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Methane Emissions Replace CO2 Emissions— Is This Progress?

For the first time, electricity generated from burning natural gas will surpass coal, largely due to fracking of shale. While that means that carbon dioxide emissions will continue to drop, it also means that methane emissions will increase.
April 17, 2016, 11am PDT | Irvin Dawid
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Last year, coal and natural gas supplied roughly equal amounts of energy in the U.S., about one third of total energy generation each, according to the U.S. Energy Information Administration (EIA), though in April 2015, natural gas inched out coal as the nation's top energy source, but for only one month, notes the EIA.

This year, the EIA projects for the first that time that natural gas will surpass coal in mix of fuel used for U.S. power generation for an entire year, though not by much: 33 percent vs. 32 percent, respectively.

graph of annual share of total U.S. electricity generation by source, as explained in the article text

SourceU.S. Energy Information Administration, Monthly Energy Review, and Short-Term Energy Outlook (March 2016)

Now this should be good news for climate change, due to the lower carbon emissions (about 57%) of burning natural gas compared to bituminous coal, and a boon to public health due to hugely lower criteria pollutants and toxic emissions. Natural gas also eliminates solid wastes, such as coal ash and other by-products of burning coal.

Chris Mooney, who writes about energy and the environment at The Washington Post, focuses just on the former, the climate impact of increased use of natural gas, much of which is derived from the controversial drilling technology known as fracking. Methane leakage from fracking operations has emerged as a serious concern due to its short term climate impact, 25 times the global warming potential of carbon dioxide over a 100-year period.

The increased methane emissions clouds the contention that natural gas "could serve as a 'bridge' to an era in which wind and solar provide the bulk of the nation’s power," writes Mooney.

In an article published Friday, Mooney writes that U.S. methane releases are higher than initially thought according to the 21st annual U.S. Greenhouse Gas Inventory Report: 1990-2014released April 15, "that the agency submits to the United Nations."

Credit: EPA: Sources of Greenhouse Gas Emissions

Pie chart of total U.S. greenhouse gas emissions by economic sector in 2014. 30 percent is from electricity, 26 percent is from transportation, 21 percent is from industry, 12 percent is from commercial and residential, and 9 percent is from agriculture.

“Data on oil and gas show that methane emissions from the sector are higher than previously estimated,” said the [U.S. Environmental Protection Agency] in a news release upon the report’s release. “The oil* and gas sector is the largest emitting-sector for methane and accounts for a third of total U.S. methane emissions.”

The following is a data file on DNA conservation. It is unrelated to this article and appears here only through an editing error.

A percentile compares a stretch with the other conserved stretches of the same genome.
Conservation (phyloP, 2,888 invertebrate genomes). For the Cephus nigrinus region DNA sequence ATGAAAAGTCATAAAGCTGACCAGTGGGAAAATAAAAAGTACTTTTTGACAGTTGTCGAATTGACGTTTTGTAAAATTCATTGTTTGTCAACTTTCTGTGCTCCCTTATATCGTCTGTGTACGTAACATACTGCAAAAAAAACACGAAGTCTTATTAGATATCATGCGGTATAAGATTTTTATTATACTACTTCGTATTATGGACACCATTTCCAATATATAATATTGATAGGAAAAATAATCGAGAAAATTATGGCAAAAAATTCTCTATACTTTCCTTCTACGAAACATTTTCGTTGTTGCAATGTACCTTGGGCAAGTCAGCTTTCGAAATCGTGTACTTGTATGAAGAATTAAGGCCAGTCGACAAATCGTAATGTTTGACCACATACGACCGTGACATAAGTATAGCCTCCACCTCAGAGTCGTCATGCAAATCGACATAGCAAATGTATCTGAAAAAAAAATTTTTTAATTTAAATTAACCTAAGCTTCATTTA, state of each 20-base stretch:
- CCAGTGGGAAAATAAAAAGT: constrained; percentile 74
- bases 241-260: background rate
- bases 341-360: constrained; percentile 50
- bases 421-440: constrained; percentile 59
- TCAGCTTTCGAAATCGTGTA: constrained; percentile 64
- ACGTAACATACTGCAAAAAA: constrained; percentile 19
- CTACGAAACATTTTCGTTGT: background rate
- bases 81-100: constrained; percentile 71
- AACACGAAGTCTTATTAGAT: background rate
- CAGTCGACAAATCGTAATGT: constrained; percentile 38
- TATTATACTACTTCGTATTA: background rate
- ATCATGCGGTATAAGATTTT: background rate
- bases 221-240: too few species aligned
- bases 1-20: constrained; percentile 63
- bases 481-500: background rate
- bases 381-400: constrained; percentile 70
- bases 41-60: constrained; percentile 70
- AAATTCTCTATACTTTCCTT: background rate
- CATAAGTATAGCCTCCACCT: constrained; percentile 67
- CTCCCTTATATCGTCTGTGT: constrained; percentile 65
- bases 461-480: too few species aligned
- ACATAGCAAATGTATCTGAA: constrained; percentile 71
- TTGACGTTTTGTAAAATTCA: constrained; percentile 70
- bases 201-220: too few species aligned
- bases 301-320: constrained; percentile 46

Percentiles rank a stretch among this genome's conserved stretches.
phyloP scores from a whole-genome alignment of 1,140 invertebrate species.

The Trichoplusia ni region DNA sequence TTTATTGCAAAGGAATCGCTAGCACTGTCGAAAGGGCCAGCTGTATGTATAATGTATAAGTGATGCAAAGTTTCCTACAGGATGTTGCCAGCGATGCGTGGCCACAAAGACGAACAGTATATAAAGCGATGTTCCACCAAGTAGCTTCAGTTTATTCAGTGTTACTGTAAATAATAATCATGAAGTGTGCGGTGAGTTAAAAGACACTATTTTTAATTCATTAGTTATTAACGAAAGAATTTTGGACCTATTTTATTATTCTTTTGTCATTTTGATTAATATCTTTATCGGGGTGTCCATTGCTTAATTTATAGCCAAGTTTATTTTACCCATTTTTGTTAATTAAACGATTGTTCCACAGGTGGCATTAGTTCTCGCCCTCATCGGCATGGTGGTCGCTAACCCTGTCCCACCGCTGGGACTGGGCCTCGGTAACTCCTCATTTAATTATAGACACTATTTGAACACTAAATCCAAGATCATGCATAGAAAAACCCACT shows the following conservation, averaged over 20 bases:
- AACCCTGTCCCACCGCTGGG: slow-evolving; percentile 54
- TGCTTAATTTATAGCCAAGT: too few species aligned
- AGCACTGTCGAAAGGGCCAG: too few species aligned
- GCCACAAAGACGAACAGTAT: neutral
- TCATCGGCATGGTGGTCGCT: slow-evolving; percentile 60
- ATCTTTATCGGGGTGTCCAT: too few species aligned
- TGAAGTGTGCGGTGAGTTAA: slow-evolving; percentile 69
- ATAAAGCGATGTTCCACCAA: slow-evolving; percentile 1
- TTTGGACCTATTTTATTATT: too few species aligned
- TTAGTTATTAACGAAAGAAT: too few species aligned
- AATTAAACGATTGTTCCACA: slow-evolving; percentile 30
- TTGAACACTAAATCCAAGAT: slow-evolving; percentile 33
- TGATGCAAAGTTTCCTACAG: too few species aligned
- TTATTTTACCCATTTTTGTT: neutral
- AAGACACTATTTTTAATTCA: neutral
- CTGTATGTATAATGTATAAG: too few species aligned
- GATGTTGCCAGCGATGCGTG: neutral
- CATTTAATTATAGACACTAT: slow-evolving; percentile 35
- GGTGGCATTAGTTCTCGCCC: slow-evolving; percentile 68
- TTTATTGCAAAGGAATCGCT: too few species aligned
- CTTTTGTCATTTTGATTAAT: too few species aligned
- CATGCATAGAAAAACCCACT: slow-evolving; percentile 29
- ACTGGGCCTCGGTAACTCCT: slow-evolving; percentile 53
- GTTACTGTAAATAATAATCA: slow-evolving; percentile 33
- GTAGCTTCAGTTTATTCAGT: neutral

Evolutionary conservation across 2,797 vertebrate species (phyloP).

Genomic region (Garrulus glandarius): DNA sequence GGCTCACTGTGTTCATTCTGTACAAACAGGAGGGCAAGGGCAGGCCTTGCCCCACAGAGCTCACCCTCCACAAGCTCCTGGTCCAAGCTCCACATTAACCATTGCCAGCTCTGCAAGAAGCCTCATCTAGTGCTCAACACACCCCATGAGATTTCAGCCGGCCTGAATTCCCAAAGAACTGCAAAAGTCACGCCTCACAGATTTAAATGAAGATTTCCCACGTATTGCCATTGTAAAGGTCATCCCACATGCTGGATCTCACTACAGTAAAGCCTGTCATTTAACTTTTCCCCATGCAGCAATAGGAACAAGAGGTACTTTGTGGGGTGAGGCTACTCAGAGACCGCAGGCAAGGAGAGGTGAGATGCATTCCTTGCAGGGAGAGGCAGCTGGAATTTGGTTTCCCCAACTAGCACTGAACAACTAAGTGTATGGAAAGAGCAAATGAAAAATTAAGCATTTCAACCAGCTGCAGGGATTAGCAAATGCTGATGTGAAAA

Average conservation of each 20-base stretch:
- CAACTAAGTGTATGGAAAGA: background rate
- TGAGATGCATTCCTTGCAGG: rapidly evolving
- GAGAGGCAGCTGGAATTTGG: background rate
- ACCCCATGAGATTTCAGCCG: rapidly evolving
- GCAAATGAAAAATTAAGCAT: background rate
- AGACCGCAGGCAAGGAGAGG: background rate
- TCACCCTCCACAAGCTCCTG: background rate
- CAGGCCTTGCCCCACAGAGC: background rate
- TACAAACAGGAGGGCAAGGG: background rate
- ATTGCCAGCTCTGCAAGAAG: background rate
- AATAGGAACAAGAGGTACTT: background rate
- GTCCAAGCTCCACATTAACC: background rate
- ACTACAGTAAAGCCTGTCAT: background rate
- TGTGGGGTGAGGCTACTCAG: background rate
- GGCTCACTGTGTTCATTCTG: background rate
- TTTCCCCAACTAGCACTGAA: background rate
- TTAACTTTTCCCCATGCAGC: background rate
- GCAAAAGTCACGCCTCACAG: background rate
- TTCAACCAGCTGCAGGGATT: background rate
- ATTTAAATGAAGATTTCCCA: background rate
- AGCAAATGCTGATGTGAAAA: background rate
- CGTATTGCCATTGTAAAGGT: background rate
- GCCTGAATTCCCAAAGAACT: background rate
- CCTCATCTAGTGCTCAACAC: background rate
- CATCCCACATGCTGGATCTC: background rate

Prior inventories, such as last year’s report [PDF], which provided data through the year 2013, had suggested that the U.S.’s highest source of methane was ruminant animals like cattle and other livestock, rather than the oil and gas industry. [See "enteric formation" (PDF)].

Credit: EPA

Pie chart of U.S. methane emissions by source. 29 percent is from natural gas and petroleum systems, 25 percent is from enteric fermentation, 18 percent is from landfills, 10 percent is from coal mining, 9 percent is from manure management, and 9 percent is from other sources.

The findings will no doubt influence the importance of EPA's new methane emission regulations, which aim for 45 percent reduction by 2025.

Mooney's comprehensive articles includes discussion of the enormous leak of methane from Dec. 4, 2015 to Feb. 11 from the Southern California natural gas storage facility, and comments from the American Petroleum Institute which, as one would expect, questions the EPA's findings.

Perhaps the best part of his articles are the many studies he references on methane emissions, some of which indicate that EPA has underestimated methane emissions, others which point to enteric emissions being a greater source.

The good news, suggests Rob Jackson, a researcher at Stanford [University], is that while it’s very hard to do anything about a global trend in agricultural emissions, it’s not so hard to clamp down on U.S. oil and gas leaks, which his latest study suggests are worse in some key areas — which means they can be targeted.

That position is confirmed by Mark Brownstein, who heads the oil and gas program at the Environmental Defense Fund. He "argues that ultimately, the question of whether emissions are now going up due to fracking in the U.S. is somewhat of a 'red herring' — the fact is, there are substantial emissions from the oil and gas sector, and they’re fixable, he argues," writes Mooney.

You simply have to regulate the industry, rather than let it police itself voluntarily — something President Obama pledged to do along with Canadian prime minister Justin Trudeau in March.

As indicated earlier, the environmental debate over methane and carbon dioxide emissions ignores the aforementioned life-saving public health benefits obtained from switching to cleaner burning natural gas.

*Note that the increased methane emissions resulting from fracking for domestic oil bears little if any relationship to electricity generation and displacement of coal but is lumped with natural gas in the above "pie chart of U.S. methane emissions by source."

Hat tip to Mark Boshnack

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Published on Wednesday, April 13, 2016 in The Washington Post - Energy and Environment
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